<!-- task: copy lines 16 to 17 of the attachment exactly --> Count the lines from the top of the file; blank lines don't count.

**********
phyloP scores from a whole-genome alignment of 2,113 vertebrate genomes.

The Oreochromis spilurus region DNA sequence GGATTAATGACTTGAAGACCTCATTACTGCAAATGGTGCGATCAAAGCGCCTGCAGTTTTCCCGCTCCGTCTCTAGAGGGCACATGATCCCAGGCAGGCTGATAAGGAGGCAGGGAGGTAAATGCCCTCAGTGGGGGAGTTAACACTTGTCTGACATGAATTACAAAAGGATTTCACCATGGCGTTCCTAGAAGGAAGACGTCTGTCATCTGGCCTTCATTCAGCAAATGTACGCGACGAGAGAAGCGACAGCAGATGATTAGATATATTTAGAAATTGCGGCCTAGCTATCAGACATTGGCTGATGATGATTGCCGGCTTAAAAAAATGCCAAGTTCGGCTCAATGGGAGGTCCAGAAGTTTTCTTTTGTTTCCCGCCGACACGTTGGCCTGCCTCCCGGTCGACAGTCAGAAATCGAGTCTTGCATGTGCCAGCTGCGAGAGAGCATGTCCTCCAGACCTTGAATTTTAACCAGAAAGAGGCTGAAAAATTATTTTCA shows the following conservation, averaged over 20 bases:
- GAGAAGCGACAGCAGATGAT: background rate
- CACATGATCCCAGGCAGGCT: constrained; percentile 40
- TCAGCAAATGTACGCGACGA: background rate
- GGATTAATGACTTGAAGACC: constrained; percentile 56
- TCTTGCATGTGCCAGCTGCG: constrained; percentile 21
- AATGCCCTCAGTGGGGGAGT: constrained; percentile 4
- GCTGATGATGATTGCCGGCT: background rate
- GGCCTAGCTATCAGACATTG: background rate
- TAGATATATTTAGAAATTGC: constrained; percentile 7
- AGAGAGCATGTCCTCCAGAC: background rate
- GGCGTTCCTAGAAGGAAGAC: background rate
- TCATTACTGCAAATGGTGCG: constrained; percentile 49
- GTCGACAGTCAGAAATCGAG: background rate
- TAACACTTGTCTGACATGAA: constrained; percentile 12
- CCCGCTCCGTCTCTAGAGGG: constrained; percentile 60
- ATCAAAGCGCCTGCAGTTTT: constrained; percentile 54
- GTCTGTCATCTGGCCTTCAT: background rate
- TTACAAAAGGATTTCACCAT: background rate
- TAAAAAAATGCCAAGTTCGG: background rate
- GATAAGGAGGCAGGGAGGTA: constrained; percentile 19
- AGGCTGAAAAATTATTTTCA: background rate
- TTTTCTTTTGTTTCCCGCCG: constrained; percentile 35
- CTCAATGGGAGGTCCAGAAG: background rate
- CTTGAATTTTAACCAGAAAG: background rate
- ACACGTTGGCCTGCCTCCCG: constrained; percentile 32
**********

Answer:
- TAACACTTGTCTGACATGAA: constrained; percentile 12
- CCCGCTCCGTCTCTAGAGGG: constrained; percentile 60